IRON MOUNTAIN — Dennis Santini has been practicing dentistry in Kingsford for the last 30 years.
Like many dentists and organizations including the American Dental Association and the Center for Disease Control, Santini is a strong believer in the benefits of fluoridated water.
“You look at the actual science of water fluoridation and the history of water fluoridation,” he said. “It has been proven to be very, very effective, safe, and inexpensive when compared restoring the damage caused by tooth decay.”
Santini also feels fluoride can help prevent demineralization in teeth especially due to the amount of pop and junk food available to kids.
“The tooth decay problem in our area right now is far worse than when I was a young dentist,” Santini said. “It’s a tragedy to be going backwards, it really is. We should be doing a much better job of helping our patients prevent tooth decay and fluoridated water is one of the most effective ways to do that.”
Several U.P. communities like Norway and Escanaba have been adding fluoride to their water.
So what’s the problem? A growing number of studies are questioning the effectiveness and safety of fluoride including whether it is an ethical issue.
Iron Mountain has never added fluoride to its water.
The issue has been raised several times in the past and most recently in 1989 when voters rejected fluoridating the water supply in the city charter.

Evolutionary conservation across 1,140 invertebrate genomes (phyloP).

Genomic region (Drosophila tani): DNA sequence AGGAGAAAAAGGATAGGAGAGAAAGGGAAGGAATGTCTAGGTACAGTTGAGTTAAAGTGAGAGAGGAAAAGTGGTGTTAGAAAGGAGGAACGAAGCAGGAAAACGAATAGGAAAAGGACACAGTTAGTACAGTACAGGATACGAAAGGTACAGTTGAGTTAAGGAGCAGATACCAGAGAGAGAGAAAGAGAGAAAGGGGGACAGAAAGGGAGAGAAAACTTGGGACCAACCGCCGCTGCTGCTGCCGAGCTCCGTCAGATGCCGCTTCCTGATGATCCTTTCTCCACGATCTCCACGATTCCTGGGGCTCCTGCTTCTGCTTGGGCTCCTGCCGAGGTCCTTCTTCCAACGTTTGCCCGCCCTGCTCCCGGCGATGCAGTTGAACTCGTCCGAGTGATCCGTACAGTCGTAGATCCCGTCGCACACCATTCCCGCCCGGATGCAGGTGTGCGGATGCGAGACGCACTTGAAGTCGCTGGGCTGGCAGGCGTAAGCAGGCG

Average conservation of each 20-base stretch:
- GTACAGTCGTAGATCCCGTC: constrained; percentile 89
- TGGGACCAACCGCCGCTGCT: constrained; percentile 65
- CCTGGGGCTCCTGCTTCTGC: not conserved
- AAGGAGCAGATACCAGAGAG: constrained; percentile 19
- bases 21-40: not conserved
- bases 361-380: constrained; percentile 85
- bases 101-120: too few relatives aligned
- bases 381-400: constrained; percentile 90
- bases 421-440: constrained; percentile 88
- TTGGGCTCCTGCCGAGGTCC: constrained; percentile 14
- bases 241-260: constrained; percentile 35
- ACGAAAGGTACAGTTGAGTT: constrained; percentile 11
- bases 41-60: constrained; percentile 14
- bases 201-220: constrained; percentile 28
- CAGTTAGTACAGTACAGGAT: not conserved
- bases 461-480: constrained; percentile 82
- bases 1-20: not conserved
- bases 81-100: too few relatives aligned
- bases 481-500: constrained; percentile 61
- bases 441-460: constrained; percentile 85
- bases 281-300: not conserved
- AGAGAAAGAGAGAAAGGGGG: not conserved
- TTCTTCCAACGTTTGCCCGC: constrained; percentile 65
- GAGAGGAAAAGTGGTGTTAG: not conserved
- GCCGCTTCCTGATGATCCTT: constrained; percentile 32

Iron Mountain City Councilman Ted Corombos is strongly against fluoridating water.
He said certain studies show no difference in tooth decay was found between a fluoridated and non-fluoridated community and he feels fluoride is available in other forms like toothpaste and mouthwash.
“There’s no reason to fluoridate it,” he said. “There’s possible harm but no good. Practically nothing significant will change as far as the decay rate.”
In addition, Corombos feels there are ethical questions with mass medicating an entire population.
“I’ve never seen anybody yet go from anti to pro fluoride,” Corombos said. “But many, many medical professionals have gone from being pro-fluoride going the other way…including 1500 scientists at the EPA.”
So will Iron Mountain ever revisit the issue again? The language against fluoride is in the Iron Mountain charter.
But a petition with more than 900 signatures would be needed before residents could vote on the issue again.